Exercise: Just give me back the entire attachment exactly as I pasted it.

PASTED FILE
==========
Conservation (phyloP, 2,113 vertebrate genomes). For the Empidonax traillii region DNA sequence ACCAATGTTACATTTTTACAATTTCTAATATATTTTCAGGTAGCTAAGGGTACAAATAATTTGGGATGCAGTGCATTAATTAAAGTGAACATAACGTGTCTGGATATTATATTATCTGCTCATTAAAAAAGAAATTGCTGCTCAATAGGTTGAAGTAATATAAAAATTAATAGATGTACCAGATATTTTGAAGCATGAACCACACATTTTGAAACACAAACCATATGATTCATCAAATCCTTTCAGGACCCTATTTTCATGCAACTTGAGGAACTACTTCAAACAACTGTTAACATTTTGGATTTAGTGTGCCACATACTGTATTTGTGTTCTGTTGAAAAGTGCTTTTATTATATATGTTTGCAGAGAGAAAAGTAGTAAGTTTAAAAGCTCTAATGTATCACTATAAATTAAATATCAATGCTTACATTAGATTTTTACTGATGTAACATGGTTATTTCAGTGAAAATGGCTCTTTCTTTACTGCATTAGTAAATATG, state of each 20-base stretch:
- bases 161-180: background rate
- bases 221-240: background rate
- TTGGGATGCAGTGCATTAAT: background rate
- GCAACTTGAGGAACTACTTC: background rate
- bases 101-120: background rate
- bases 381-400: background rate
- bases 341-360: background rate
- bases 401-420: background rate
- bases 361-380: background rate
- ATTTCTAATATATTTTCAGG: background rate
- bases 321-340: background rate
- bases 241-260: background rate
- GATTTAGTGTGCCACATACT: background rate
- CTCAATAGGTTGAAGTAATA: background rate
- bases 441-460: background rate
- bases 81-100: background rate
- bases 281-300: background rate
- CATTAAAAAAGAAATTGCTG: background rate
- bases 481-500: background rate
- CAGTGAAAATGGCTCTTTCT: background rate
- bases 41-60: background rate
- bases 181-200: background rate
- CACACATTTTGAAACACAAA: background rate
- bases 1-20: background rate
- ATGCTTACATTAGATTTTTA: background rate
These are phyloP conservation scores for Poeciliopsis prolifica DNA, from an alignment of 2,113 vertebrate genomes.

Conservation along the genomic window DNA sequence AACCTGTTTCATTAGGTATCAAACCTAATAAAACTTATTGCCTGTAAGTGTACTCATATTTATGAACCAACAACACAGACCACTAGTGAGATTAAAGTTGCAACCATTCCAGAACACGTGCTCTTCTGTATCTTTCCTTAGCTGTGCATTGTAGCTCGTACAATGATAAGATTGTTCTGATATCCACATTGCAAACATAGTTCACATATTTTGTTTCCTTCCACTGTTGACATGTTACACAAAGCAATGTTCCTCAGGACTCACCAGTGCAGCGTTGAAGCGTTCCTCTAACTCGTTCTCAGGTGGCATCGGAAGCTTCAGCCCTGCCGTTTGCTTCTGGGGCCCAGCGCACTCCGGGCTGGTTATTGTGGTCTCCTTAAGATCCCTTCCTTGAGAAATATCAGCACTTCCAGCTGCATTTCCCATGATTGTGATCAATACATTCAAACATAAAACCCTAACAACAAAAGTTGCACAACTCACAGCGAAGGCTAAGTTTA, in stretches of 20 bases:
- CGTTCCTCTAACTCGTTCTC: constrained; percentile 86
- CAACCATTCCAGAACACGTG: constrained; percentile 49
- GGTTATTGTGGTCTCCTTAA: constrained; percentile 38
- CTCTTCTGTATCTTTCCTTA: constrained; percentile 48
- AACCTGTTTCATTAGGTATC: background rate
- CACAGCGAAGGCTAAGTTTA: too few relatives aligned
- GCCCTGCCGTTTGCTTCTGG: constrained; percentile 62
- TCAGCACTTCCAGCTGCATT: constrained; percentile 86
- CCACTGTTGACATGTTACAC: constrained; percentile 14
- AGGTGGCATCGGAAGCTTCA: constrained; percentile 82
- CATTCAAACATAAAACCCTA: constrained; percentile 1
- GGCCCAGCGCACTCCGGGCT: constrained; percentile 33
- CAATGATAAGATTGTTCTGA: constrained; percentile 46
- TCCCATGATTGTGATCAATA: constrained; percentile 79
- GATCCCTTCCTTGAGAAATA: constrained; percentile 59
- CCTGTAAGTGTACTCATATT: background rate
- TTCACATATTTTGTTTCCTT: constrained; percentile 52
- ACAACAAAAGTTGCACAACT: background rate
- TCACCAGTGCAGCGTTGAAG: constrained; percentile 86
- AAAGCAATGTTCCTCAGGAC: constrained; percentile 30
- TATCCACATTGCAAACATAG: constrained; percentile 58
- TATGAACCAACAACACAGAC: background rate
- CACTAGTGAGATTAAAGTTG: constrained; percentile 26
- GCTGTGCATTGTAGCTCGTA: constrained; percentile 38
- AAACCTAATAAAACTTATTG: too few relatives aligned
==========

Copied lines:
Conservation (phyloP, 2,113 vertebrate genomes). For the Empidonax traillii region DNA sequence ACCAATGTTACATTTTTACAATTTCTAATATATTTTCAGGTAGCTAAGGGTACAAATAATTTGGGATGCAGTGCATTAATTAAAGTGAACATAACGTGTCTGGATATTATATTATCTGCTCATTAAAAAAGAAATTGCTGCTCAATAGGTTGAAGTAATATAAAAATTAATAGATGTACCAGATATTTTGAAGCATGAACCACACATTTTGAAACACAAACCATATGATTCATCAAATCCTTTCAGGACCCTATTTTCATGCAACTTGAGGAACTACTTCAAACAACTGTTAACATTTTGGATTTAGTGTGCCACATACTGTATTTGTGTTCTGTTGAAAAGTGCTTTTATTATATATGTTTGCAGAGAGAAAAGTAGTAAGTTTAAAAGCTCTAATGTATCACTATAAATTAAATATCAATGCTTACATTAGATTTTTACTGATGTAACATGGTTATTTCAGTGAAAATGGCTCTTTCTTTACTGCATTAGTAAATATG, state of each 20-base stretch:
- bases 161-180: background rate
- bases 221-240: background rate
- TTGGGATGCAGTGCATTAAT: background rate
- GCAACTTGAGGAACTACTTC: background rate
- bases 101-120: background rate
- bases 381-400: background rate
- bases 341-360: background rate
- bases 401-420: background rate
- bases 361-380: background rate
- ATTTCTAATATATTTTCAGG: background rate
- bases 321-340: background rate
- bases 241-260: background rate
- GATTTAGTGTGCCACATACT: background rate
- CTCAATAGGTTGAAGTAATA: background rate
- bases 441-460: background rate
- bases 81-100: background rate
- bases 281-300: background rate
- CATTAAAAAAGAAATTGCTG: background rate
- bases 481-500: background rate
- CAGTGAAAATGGCTCTTTCT: background rate
- bases 41-60: background rate
- bases 181-200: background rate
- CACACATTTTGAAACACAAA: background rate
- bases 1-20: background rate
- ATGCTTACATTAGATTTTTA: background rate
These are phyloP conservation scores for Poeciliopsis prolifica DNA, from an alignment of 2,113 vertebrate genomes.

Conservation along the genomic window DNA sequence AACCTGTTTCATTAGGTATCAAACCTAATAAAACTTATTGCCTGTAAGTGTACTCATATTTATGAACCAACAACACAGACCACTAGTGAGATTAAAGTTGCAACCATTCCAGAACACGTGCTCTTCTGTATCTTTCCTTAGCTGTGCATTGTAGCTCGTACAATGATAAGATTGTTCTGATATCCACATTGCAAACATAGTTCACATATTTTGTTTCCTTCCACTGTTGACATGTTACACAAAGCAATGTTCCTCAGGACTCACCAGTGCAGCGTTGAAGCGTTCCTCTAACTCGTTCTCAGGTGGCATCGGAAGCTTCAGCCCTGCCGTTTGCTTCTGGGGCCCAGCGCACTCCGGGCTGGTTATTGTGGTCTCCTTAAGATCCCTTCCTTGAGAAATATCAGCACTTCCAGCTGCATTTCCCATGATTGTGATCAATACATTCAAACATAAAACCCTAACAACAAAAGTTGCACAACTCACAGCGAAGGCTAAGTTTA, in stretches of 20 bases:
- CGTTCCTCTAACTCGTTCTC: constrained; percentile 86
- CAACCATTCCAGAACACGTG: constrained; percentile 49
- GGTTATTGTGGTCTCCTTAA: constrained; percentile 38
- CTCTTCTGTATCTTTCCTTA: constrained; percentile 48
- AACCTGTTTCATTAGGTATC: background rate
- CACAGCGAAGGCTAAGTTTA: too few relatives aligned
- GCCCTGCCGTTTGCTTCTGG: constrained; percentile 62
- TCAGCACTTCCAGCTGCATT: constrained; percentile 86
- CCACTGTTGACATGTTACAC: constrained; percentile 14
- AGGTGGCATCGGAAGCTTCA: constrained; percentile 82
- CATTCAAACATAAAACCCTA: constrained; percentile 1
- GGCCCAGCGCACTCCGGGCT: constrained; percentile 33
- CAATGATAAGATTGTTCTGA: constrained; percentile 46
- TCCCATGATTGTGATCAATA: constrained; percentile 79
- GATCCCTTCCTTGAGAAATA: constrained; percentile 59
- CCTGTAAGTGTACTCATATT: background rate
- TTCACATATTTTGTTTCCTT: constrained; percentile 52
- ACAACAAAAGTTGCACAACT: background rate
- TCACCAGTGCAGCGTTGAAG: constrained; percentile 86
- AAAGCAATGTTCCTCAGGAC: constrained; percentile 30
- TATCCACATTGCAAACATAG: constrained; percentile 58
- TATGAACCAACAACACAGAC: background rate
- CACTAGTGAGATTAAAGTTG: constrained; percentile 26
- GCTGTGCATTGTAGCTCGTA: constrained; percentile 38
- AAACCTAATAAAACTTATTG: too few relatives aligned